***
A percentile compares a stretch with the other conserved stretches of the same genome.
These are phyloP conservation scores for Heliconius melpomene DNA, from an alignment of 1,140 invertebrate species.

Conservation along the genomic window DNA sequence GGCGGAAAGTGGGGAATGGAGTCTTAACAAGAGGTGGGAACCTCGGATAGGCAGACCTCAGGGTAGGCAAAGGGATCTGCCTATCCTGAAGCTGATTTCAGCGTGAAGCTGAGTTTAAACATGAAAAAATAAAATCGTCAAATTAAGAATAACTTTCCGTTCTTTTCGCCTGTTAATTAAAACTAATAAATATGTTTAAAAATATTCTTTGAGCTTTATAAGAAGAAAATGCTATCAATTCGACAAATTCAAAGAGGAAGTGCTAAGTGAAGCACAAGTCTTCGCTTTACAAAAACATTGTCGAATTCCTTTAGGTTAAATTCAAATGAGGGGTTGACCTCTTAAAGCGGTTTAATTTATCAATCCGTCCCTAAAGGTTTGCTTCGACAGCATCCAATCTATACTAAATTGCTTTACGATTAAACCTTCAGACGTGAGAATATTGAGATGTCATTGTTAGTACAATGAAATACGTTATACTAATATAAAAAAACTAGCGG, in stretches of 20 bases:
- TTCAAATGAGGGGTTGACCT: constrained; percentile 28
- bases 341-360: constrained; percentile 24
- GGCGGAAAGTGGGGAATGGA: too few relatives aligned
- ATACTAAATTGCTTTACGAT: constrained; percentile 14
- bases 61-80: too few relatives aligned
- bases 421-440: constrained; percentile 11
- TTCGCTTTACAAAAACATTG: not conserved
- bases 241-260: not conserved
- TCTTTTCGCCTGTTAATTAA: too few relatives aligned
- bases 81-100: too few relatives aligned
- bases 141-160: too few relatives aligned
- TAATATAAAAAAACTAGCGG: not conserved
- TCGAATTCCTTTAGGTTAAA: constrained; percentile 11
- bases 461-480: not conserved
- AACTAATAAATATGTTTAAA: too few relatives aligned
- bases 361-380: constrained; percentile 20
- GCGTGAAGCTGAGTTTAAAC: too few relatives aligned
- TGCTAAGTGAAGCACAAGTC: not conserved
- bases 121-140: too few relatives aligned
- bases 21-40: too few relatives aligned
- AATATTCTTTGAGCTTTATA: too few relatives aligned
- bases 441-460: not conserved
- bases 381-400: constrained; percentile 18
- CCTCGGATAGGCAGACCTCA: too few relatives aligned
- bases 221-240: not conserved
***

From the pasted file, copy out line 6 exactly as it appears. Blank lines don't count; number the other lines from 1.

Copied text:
- GGCGGAAAGTGGGGAATGGA: too few relatives aligned